"I like a lot about him," Baker said of the 24-year-old outfielder, who hit .271 at Triple-A Norfolk last year and has spent his entire career in the New York Mets Minor League system. "I like his speed, like his attitude, he switch-hits, he plays all outfield positions, he asks good questions, he's hungry to learn and he enjoys playing."

Baker is still looking for that surprise guy, and it could be one of the young pitchers who are candidates for the fifth starter spot.

"Every spring, I'm looking for a surprise player, especially a pitcher," he said. "It's a guy you weren't counting on or a guy who got his act together for whatever reason -- a light came on, his mechanics came together or his control or he learned one pitch so he goes from a two-pitch pitcher to a three-pitch pitcher which changes the whole equation. I think we're going to be all right."

World Baseball Classic: Michael Barrett got some extra at-bats with the Cubs Minor League players on Wednesday, and Henry Blanco and John Mabry played there Tuesday. Barrett didn't get much playing time in the World Baseball Classic, so it's a chance for him to make up ground. Baker said he wasn't as worried about Blanco, because he played this winter in Venezuela.

"A lot of teams have the same problem," Baker said about getting the tournament players at-bats. "I think it's different per person. It probably didn't help Derrek [Lee] that he was getting his stroke good and then missed a couple days. I'm not worried about Henry's stroke as much as I am Michael's."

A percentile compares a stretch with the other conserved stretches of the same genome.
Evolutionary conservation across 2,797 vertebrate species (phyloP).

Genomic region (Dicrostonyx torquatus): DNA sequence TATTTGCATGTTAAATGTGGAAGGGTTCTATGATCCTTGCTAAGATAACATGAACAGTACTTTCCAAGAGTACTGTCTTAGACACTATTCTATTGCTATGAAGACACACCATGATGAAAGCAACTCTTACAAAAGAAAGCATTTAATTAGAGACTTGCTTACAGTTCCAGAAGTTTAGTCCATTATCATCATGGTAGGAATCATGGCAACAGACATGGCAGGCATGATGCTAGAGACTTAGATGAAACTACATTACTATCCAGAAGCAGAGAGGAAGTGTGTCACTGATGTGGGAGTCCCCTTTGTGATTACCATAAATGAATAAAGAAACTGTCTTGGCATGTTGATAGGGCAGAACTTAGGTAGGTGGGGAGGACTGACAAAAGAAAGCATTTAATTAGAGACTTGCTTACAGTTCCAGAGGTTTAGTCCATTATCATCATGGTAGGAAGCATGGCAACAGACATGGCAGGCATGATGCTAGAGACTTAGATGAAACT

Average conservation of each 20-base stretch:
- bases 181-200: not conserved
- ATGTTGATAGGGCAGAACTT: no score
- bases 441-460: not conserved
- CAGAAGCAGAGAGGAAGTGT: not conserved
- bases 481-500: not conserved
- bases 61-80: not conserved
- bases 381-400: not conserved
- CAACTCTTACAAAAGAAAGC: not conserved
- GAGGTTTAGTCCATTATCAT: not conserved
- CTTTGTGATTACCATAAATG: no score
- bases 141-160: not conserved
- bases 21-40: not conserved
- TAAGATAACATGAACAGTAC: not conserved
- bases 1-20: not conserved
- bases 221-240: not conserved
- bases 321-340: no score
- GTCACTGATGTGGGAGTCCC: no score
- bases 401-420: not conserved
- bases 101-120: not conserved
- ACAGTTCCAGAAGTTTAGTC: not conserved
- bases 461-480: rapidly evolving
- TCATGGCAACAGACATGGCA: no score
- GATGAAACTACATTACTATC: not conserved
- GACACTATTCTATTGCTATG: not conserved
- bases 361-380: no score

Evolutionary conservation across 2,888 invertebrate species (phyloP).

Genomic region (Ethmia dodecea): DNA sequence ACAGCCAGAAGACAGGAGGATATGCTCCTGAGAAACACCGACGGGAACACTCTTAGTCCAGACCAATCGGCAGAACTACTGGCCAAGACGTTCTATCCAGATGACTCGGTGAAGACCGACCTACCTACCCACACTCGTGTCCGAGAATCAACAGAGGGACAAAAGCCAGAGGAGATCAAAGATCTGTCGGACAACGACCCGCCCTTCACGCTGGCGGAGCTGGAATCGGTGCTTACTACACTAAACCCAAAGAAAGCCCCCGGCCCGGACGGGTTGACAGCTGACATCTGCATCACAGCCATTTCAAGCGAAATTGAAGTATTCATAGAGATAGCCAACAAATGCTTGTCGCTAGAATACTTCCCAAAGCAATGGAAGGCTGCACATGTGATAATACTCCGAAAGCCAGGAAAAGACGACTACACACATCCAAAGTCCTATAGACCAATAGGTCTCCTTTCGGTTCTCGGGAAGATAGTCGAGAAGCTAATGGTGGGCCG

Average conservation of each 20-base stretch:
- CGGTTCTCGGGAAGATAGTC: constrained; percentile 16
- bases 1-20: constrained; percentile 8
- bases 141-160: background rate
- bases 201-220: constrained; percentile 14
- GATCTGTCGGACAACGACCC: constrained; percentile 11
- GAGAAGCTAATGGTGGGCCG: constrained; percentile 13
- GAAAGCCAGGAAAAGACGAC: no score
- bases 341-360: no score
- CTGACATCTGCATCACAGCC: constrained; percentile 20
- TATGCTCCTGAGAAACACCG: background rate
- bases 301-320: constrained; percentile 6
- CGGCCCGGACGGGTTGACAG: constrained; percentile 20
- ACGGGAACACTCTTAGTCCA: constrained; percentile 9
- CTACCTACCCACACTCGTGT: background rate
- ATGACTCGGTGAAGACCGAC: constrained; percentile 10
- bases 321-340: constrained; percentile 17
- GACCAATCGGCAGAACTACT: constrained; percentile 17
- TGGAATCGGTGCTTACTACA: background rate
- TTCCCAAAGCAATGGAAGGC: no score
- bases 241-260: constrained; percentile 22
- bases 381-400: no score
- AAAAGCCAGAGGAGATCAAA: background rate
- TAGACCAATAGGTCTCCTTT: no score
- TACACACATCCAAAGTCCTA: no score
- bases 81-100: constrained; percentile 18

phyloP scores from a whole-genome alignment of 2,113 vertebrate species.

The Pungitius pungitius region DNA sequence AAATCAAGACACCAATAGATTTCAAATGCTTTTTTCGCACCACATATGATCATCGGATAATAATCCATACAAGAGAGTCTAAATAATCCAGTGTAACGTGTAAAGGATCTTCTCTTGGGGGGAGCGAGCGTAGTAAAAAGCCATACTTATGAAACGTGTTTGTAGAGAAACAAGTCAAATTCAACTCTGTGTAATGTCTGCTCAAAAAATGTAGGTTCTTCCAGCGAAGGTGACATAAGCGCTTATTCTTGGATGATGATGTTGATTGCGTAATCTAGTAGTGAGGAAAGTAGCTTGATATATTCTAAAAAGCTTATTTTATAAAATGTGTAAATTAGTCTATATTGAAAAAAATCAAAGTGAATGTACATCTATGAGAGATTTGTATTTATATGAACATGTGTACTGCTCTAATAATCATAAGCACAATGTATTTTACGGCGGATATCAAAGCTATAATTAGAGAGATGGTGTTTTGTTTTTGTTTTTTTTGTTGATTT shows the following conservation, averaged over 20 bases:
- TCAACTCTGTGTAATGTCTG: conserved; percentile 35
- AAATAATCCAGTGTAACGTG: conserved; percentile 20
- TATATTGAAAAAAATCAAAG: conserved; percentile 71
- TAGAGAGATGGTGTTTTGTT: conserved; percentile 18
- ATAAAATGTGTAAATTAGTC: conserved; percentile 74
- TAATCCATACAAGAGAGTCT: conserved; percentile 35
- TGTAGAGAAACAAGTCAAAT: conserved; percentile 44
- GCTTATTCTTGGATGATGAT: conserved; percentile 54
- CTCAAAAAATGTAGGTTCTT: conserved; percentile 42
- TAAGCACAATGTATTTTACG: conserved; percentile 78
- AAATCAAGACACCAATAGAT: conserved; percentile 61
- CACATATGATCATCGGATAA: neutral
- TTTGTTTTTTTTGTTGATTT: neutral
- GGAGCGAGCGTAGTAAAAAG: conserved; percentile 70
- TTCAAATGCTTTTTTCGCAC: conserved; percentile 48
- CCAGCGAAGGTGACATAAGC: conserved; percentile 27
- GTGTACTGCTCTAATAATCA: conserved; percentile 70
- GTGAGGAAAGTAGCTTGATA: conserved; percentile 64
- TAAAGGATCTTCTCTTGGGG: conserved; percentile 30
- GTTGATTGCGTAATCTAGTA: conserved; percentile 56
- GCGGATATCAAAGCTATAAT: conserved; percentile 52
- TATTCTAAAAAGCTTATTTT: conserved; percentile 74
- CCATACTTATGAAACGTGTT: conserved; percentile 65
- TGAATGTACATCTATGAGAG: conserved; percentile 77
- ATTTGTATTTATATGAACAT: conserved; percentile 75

Prior to Thursday's game, the Cubs met with Donald Fehr, the Players Association executive director, and the World Baseball Classic was one of the topics. Fehr said the union has gotten nothing but positive feedback from the players who participated in the event. There are some issues to be discussed such as the timing of the event, pitch counts, and the format.

"No one has suggested it was a bad idea," Fehr said.

Roster moves: The Cubs trimmed the Spring Training roster. Catcher Geovany Soto was optioned to Triple-A Iowa and catcher Jose Reyes and first baseman Brian Dopirak were optioned to Double-A West Tenn. In addition, the Cubs returned infielders Casey McGehee and Augie Ojeda to the Minor League camp.

The Cubs also get right-handed pitcher Juan Mateo back. The Cardinals selected Mateo off the Cubs' roster in the Rule 5 Draft in December. To keep Mateo, the Cardinals had to put him on the 25-man roster this season, but decided not to. Mateo was 10-5 with a 3.21 ERA in 32 games for Class A Daytona last season, striking out 123 over 109 1/3 innings. Mateo was to report to the Minor League camp.

Extra bases: Lee was back in the starting lineup, his first game since he bruised his left shoulder on March 12 in Team USA's game against Japan. ... Baker was going to give Aramis Ramirez the day off on Thursday after playing Wednesday night, but Ramirez wanted to play. Good thing, too, because he hit an RBI double in the first and another in the third. Ramirez has a hit in his last nine at-bats. "He's ready to start the season right now," Baker said. ... Outfielder Felix Pie, who was hit on the hand by a pitch on Wednesday, played Thursday and hit an RBI double. ... Sean Marshall and Jerome Williams will each start Saturday in the split-squad games. Marshall will pitch at HoHoKam Park against Oakland.

Quote of the day: "Nothing's on hold. These games will go on regardless. They'll go on your record, wins or losses, regardless. Nothing's on hold. You wish you could stop time, but I'm looking at that clock and the second hand is still ticking." -- Baker, on whether there's a danger of the Cubs putting things on hold until Kerry Wood and Mark Prior return

On deck: The Cubs travel to Surprise on Friday night to play the Texas Rangers. Carlos Zambrano, the Cubs' Opening Day starter, is scheduled to start against R.A. Dickey in the 8:05 p.m. CT contest.

Carrie Muskat is a reporter for This story was not subject to the approval of Major League Baseball or its clubs.